Obama, Partners Plan to Emission Cuts
What do Dow Chemical, Fomo Products, Lapolla Industries and NCFI Polyurethanes have in common?
Answer: The companies are among more than a dozen that have recently partnered with the Obama Administration to reduce the production of greenhouse gases.
The White House announced its pledge in an Oct. 15 statement. In it, the administration said the new private-sector commitments are geared toward the reduction of hydrofluorocarbons (HFCs).
The administration also said it is working with the U.S. Environmental Protection Agency to create a list of climate-friendly alternatives to HFCs. According to a recent article in The National Law Review, the EPA finalized a rule in July that prohibits certain HFCs and HFC blends from aerosols, refrigeration and air conditioning, as well as foam-blowing sectors.
EPA's new rule also bans HFCs that are being phased out under the Montreal Protocol. It is part of the agency's Significant New Alternatives Policy (SNAP), which it uses to continuously review alternatives to products that are known to damage the ozone and replace them with healthier substitutes.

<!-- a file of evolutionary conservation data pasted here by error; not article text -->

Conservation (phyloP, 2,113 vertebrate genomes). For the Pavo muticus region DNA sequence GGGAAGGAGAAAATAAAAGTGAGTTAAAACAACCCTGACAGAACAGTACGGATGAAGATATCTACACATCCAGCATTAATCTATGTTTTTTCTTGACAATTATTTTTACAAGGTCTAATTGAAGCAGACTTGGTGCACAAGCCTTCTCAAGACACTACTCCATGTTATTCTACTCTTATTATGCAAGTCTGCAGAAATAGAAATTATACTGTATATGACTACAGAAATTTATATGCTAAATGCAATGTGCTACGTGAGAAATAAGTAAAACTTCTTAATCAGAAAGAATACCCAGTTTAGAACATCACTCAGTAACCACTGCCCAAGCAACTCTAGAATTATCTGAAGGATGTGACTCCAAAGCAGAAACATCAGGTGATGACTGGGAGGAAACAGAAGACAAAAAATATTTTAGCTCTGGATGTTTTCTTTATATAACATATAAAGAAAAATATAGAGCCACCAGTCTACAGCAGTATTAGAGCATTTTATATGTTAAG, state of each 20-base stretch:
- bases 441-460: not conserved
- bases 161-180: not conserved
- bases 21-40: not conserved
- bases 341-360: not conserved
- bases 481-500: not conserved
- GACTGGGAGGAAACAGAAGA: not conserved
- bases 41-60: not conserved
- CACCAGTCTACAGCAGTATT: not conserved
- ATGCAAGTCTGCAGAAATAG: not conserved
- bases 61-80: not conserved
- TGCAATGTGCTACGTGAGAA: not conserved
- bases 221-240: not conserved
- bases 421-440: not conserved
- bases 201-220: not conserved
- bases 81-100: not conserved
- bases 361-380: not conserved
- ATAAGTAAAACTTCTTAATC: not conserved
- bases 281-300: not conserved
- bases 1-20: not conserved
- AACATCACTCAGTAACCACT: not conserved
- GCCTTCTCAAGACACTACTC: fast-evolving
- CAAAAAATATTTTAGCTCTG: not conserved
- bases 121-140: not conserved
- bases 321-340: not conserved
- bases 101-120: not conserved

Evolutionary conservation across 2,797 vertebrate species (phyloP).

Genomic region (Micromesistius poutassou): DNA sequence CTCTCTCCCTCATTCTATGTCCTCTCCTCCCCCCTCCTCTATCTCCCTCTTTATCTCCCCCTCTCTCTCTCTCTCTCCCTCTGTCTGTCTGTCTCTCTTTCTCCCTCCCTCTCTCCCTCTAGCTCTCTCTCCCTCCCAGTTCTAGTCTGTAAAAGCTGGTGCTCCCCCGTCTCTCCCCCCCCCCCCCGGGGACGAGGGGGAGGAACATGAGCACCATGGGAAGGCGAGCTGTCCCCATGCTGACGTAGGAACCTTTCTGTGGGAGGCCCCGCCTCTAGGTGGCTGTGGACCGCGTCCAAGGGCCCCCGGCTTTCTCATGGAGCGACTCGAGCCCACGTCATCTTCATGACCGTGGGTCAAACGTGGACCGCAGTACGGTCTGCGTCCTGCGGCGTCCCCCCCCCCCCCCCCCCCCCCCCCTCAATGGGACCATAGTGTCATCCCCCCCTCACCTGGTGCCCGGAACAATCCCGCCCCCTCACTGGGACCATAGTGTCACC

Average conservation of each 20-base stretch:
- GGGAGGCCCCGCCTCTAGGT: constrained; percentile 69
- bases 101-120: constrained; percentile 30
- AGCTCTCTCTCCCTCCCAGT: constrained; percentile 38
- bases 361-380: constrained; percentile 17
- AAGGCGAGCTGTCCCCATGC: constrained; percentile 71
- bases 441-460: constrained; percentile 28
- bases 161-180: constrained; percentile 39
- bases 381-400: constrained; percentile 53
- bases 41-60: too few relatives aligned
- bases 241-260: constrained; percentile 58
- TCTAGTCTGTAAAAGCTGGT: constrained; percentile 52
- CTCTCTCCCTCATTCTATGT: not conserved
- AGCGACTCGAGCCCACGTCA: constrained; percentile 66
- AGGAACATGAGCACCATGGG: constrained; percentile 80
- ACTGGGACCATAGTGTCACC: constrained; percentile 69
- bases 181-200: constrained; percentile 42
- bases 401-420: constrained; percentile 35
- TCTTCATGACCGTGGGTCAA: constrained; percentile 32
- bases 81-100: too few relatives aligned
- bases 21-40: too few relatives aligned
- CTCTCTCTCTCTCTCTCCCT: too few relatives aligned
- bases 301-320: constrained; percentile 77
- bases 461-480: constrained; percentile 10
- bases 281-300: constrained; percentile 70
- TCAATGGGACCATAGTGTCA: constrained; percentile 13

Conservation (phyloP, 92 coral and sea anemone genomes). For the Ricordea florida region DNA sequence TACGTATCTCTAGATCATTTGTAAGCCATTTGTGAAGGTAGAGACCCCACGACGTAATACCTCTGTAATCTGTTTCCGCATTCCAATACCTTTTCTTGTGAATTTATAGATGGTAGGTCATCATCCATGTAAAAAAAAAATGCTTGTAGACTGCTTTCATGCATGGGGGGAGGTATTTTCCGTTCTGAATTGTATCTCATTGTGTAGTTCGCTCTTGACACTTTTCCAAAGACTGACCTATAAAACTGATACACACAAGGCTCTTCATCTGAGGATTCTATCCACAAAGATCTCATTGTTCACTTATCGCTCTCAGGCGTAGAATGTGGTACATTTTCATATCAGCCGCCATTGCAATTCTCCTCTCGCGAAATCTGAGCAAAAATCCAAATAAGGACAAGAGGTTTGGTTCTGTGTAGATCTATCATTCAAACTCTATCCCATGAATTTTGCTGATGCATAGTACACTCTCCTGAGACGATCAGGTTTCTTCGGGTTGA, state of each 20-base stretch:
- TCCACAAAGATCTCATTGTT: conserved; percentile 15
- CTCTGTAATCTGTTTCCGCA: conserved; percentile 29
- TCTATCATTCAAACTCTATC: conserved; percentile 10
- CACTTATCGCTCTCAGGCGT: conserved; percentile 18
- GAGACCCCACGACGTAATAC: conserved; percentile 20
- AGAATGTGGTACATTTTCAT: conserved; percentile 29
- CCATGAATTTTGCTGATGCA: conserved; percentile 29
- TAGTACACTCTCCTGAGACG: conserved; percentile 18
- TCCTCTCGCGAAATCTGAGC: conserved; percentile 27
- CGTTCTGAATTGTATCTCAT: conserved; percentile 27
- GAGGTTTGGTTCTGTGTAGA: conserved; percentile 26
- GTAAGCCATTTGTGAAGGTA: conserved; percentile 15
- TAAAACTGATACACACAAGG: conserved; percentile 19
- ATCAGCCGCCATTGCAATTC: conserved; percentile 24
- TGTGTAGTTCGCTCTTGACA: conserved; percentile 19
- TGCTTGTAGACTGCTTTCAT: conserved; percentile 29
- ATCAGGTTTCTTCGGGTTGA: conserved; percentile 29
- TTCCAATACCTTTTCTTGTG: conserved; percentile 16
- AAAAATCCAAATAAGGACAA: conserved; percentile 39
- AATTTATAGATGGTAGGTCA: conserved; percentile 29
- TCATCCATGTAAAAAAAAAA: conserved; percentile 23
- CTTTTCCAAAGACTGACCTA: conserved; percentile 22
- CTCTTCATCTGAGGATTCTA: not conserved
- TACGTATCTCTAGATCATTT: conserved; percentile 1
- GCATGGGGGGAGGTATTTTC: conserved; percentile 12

“President Obama believes that no challenge poses a greater threat to future generations than climate change, and his Administration is committed to taking responsible steps to ensure that we leave our children a planet that is not polluted or damaged,” the White House said in the statement.
HFCs are factory-made chemicals that are found in air conditioners, refrigerators and foam insulation, among other products. They can be 10,000 times more potent than carbon dioxide in contributing to climate change, the White House said.
The administration also said that the partnership announcement was being made bilaterally with China, India, Brazil and other countries in advance of the Meeting of the Parties to the Montreal Protocol, scheduled for Nov. 5-9, in Dubai.
The U.S. has been working to negotiate an amendment to the Montreal Protocol to phase down global productions of HFCs.
Private Company Commitments
The White House said the companies involved have committed to make these reductions: